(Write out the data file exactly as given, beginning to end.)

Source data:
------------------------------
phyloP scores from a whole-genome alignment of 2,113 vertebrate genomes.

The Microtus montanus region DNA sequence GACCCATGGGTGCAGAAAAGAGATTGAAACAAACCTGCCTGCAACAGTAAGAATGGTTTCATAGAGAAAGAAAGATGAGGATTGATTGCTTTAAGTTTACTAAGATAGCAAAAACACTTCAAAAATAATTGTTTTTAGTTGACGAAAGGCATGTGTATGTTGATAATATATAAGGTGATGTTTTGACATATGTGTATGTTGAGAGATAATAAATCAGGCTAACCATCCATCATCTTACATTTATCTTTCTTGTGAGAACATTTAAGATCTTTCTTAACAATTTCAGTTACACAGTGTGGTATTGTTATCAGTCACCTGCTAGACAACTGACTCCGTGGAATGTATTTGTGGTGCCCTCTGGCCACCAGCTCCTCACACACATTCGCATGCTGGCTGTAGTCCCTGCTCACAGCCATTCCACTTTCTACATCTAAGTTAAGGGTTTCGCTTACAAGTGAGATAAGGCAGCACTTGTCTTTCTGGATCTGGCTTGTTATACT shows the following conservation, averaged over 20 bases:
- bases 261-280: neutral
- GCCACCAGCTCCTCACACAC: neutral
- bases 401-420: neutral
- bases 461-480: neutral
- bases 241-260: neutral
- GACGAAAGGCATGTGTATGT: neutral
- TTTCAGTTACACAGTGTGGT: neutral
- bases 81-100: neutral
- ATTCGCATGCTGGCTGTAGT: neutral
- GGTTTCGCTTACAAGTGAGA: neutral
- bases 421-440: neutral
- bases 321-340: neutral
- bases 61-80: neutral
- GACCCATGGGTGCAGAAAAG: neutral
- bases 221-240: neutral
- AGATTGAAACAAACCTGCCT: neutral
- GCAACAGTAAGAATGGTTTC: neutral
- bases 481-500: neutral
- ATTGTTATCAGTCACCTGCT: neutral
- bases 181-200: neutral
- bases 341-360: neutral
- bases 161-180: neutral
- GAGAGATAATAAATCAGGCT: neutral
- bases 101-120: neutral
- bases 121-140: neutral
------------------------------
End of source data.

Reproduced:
phyloP scores from a whole-genome alignment of 2,113 vertebrate genomes.

The Microtus montanus region DNA sequence GACCCATGGGTGCAGAAAAGAGATTGAAACAAACCTGCCTGCAACAGTAAGAATGGTTTCATAGAGAAAGAAAGATGAGGATTGATTGCTTTAAGTTTACTAAGATAGCAAAAACACTTCAAAAATAATTGTTTTTAGTTGACGAAAGGCATGTGTATGTTGATAATATATAAGGTGATGTTTTGACATATGTGTATGTTGAGAGATAATAAATCAGGCTAACCATCCATCATCTTACATTTATCTTTCTTGTGAGAACATTTAAGATCTTTCTTAACAATTTCAGTTACACAGTGTGGTATTGTTATCAGTCACCTGCTAGACAACTGACTCCGTGGAATGTATTTGTGGTGCCCTCTGGCCACCAGCTCCTCACACACATTCGCATGCTGGCTGTAGTCCCTGCTCACAGCCATTCCACTTTCTACATCTAAGTTAAGGGTTTCGCTTACAAGTGAGATAAGGCAGCACTTGTCTTTCTGGATCTGGCTTGTTATACT shows the following conservation, averaged over 20 bases:
- bases 261-280: neutral
- GCCACCAGCTCCTCACACAC: neutral
- bases 401-420: neutral
- bases 461-480: neutral
- bases 241-260: neutral
- GACGAAAGGCATGTGTATGT: neutral
- TTTCAGTTACACAGTGTGGT: neutral
- bases 81-100: neutral
- ATTCGCATGCTGGCTGTAGT: neutral
- GGTTTCGCTTACAAGTGAGA: neutral
- bases 421-440: neutral
- bases 321-340: neutral
- bases 61-80: neutral
- GACCCATGGGTGCAGAAAAG: neutral
- bases 221-240: neutral
- AGATTGAAACAAACCTGCCT: neutral
- GCAACAGTAAGAATGGTTTC: neutral
- bases 481-500: neutral
- ATTGTTATCAGTCACCTGCT: neutral
- bases 181-200: neutral
- bases 341-360: neutral
- bases 161-180: neutral
- GAGAGATAATAAATCAGGCT: neutral
- bases 101-120: neutral
- bases 121-140: neutral